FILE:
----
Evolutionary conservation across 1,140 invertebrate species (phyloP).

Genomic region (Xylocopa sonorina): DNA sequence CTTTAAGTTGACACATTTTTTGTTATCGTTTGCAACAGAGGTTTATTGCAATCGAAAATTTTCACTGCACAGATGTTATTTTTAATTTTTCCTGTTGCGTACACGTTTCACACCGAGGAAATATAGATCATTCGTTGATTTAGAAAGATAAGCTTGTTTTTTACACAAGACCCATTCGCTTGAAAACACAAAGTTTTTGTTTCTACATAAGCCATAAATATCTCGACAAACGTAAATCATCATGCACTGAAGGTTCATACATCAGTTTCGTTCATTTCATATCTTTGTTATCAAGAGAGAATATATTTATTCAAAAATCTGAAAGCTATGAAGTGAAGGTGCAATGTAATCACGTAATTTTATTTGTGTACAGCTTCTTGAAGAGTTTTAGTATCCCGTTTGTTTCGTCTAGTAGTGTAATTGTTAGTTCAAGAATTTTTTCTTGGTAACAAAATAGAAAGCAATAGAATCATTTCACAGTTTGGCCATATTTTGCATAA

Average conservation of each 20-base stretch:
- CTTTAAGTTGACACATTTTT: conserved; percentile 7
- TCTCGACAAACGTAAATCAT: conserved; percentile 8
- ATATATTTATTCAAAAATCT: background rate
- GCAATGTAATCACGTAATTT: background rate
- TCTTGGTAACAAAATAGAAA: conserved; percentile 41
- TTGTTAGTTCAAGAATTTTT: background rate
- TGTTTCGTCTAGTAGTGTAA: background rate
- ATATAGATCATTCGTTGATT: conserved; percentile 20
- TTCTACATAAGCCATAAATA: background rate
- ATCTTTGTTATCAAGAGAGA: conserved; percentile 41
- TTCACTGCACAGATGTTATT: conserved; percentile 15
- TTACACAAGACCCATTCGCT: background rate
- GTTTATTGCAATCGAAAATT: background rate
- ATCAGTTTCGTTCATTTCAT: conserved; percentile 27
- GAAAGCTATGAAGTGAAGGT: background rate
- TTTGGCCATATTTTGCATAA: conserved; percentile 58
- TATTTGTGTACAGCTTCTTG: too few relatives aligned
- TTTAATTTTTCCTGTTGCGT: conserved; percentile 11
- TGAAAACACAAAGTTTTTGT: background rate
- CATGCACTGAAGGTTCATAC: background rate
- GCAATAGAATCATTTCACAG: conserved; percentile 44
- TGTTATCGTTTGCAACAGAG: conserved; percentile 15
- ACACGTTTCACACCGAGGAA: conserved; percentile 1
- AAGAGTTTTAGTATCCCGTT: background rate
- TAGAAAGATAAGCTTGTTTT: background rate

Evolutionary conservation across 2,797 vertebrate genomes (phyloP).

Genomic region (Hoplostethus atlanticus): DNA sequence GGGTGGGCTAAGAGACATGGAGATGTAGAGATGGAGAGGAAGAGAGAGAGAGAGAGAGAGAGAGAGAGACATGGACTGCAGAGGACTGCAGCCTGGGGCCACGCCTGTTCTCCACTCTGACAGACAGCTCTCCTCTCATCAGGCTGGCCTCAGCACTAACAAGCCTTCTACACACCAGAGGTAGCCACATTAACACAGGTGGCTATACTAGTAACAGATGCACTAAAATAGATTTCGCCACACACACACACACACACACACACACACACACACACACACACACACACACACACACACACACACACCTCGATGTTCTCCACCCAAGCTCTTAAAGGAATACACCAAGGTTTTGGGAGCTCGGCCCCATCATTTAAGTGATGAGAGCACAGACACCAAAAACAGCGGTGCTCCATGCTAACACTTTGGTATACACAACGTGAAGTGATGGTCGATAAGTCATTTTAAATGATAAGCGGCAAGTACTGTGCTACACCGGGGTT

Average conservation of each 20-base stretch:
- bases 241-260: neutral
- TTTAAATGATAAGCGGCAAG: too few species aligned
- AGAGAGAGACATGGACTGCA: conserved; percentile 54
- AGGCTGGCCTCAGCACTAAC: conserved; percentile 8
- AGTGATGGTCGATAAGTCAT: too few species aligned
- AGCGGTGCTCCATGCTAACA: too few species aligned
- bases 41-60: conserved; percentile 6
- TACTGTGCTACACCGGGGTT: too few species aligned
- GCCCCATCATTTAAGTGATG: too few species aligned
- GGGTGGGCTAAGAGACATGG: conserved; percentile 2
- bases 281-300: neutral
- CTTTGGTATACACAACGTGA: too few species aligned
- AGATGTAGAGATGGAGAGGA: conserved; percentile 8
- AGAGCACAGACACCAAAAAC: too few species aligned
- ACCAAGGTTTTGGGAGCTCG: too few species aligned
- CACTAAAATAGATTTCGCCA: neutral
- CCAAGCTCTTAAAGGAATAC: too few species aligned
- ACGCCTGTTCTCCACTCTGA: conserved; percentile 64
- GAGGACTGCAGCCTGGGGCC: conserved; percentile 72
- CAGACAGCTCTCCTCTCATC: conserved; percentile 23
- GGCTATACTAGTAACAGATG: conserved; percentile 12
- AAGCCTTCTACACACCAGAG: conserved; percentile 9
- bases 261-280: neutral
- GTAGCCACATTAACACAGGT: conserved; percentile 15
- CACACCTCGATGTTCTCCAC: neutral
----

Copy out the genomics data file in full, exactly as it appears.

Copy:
Evolutionary conservation across 1,140 invertebrate species (phyloP).

Genomic region (Xylocopa sonorina): DNA sequence CTTTAAGTTGACACATTTTTTGTTATCGTTTGCAACAGAGGTTTATTGCAATCGAAAATTTTCACTGCACAGATGTTATTTTTAATTTTTCCTGTTGCGTACACGTTTCACACCGAGGAAATATAGATCATTCGTTGATTTAGAAAGATAAGCTTGTTTTTTACACAAGACCCATTCGCTTGAAAACACAAAGTTTTTGTTTCTACATAAGCCATAAATATCTCGACAAACGTAAATCATCATGCACTGAAGGTTCATACATCAGTTTCGTTCATTTCATATCTTTGTTATCAAGAGAGAATATATTTATTCAAAAATCTGAAAGCTATGAAGTGAAGGTGCAATGTAATCACGTAATTTTATTTGTGTACAGCTTCTTGAAGAGTTTTAGTATCCCGTTTGTTTCGTCTAGTAGTGTAATTGTTAGTTCAAGAATTTTTTCTTGGTAACAAAATAGAAAGCAATAGAATCATTTCACAGTTTGGCCATATTTTGCATAA

Average conservation of each 20-base stretch:
- CTTTAAGTTGACACATTTTT: conserved; percentile 7
- TCTCGACAAACGTAAATCAT: conserved; percentile 8
- ATATATTTATTCAAAAATCT: background rate
- GCAATGTAATCACGTAATTT: background rate
- TCTTGGTAACAAAATAGAAA: conserved; percentile 41
- TTGTTAGTTCAAGAATTTTT: background rate
- TGTTTCGTCTAGTAGTGTAA: background rate
- ATATAGATCATTCGTTGATT: conserved; percentile 20
- TTCTACATAAGCCATAAATA: background rate
- ATCTTTGTTATCAAGAGAGA: conserved; percentile 41
- TTCACTGCACAGATGTTATT: conserved; percentile 15
- TTACACAAGACCCATTCGCT: background rate
- GTTTATTGCAATCGAAAATT: background rate
- ATCAGTTTCGTTCATTTCAT: conserved; percentile 27
- GAAAGCTATGAAGTGAAGGT: background rate
- TTTGGCCATATTTTGCATAA: conserved; percentile 58
- TATTTGTGTACAGCTTCTTG: too few relatives aligned
- TTTAATTTTTCCTGTTGCGT: conserved; percentile 11
- TGAAAACACAAAGTTTTTGT: background rate
- CATGCACTGAAGGTTCATAC: background rate
- GCAATAGAATCATTTCACAG: conserved; percentile 44
- TGTTATCGTTTGCAACAGAG: conserved; percentile 15
- ACACGTTTCACACCGAGGAA: conserved; percentile 1
- AAGAGTTTTAGTATCCCGTT: background rate
- TAGAAAGATAAGCTTGTTTT: background rate

Evolutionary conservation across 2,797 vertebrate genomes (phyloP).

Genomic region (Hoplostethus atlanticus): DNA sequence GGGTGGGCTAAGAGACATGGAGATGTAGAGATGGAGAGGAAGAGAGAGAGAGAGAGAGAGAGAGAGAGACATGGACTGCAGAGGACTGCAGCCTGGGGCCACGCCTGTTCTCCACTCTGACAGACAGCTCTCCTCTCATCAGGCTGGCCTCAGCACTAACAAGCCTTCTACACACCAGAGGTAGCCACATTAACACAGGTGGCTATACTAGTAACAGATGCACTAAAATAGATTTCGCCACACACACACACACACACACACACACACACACACACACACACACACACACACACACACACACACACCTCGATGTTCTCCACCCAAGCTCTTAAAGGAATACACCAAGGTTTTGGGAGCTCGGCCCCATCATTTAAGTGATGAGAGCACAGACACCAAAAACAGCGGTGCTCCATGCTAACACTTTGGTATACACAACGTGAAGTGATGGTCGATAAGTCATTTTAAATGATAAGCGGCAAGTACTGTGCTACACCGGGGTT

Average conservation of each 20-base stretch:
- bases 241-260: neutral
- TTTAAATGATAAGCGGCAAG: too few species aligned
- AGAGAGAGACATGGACTGCA: conserved; percentile 54
- AGGCTGGCCTCAGCACTAAC: conserved; percentile 8
- AGTGATGGTCGATAAGTCAT: too few species aligned
- AGCGGTGCTCCATGCTAACA: too few species aligned
- bases 41-60: conserved; percentile 6
- TACTGTGCTACACCGGGGTT: too few species aligned
- GCCCCATCATTTAAGTGATG: too few species aligned
- GGGTGGGCTAAGAGACATGG: conserved; percentile 2
- bases 281-300: neutral
- CTTTGGTATACACAACGTGA: too few species aligned
- AGATGTAGAGATGGAGAGGA: conserved; percentile 8
- AGAGCACAGACACCAAAAAC: too few species aligned
- ACCAAGGTTTTGGGAGCTCG: too few species aligned
- CACTAAAATAGATTTCGCCA: neutral
- CCAAGCTCTTAAAGGAATAC: too few species aligned
- ACGCCTGTTCTCCACTCTGA: conserved; percentile 64
- GAGGACTGCAGCCTGGGGCC: conserved; percentile 72
- CAGACAGCTCTCCTCTCATC: conserved; percentile 23
- GGCTATACTAGTAACAGATG: conserved; percentile 12
- AAGCCTTCTACACACCAGAG: conserved; percentile 9
- bases 261-280: neutral
- GTAGCCACATTAACACAGGT: conserved; percentile 15
- CACACCTCGATGTTCTCCAC: neutral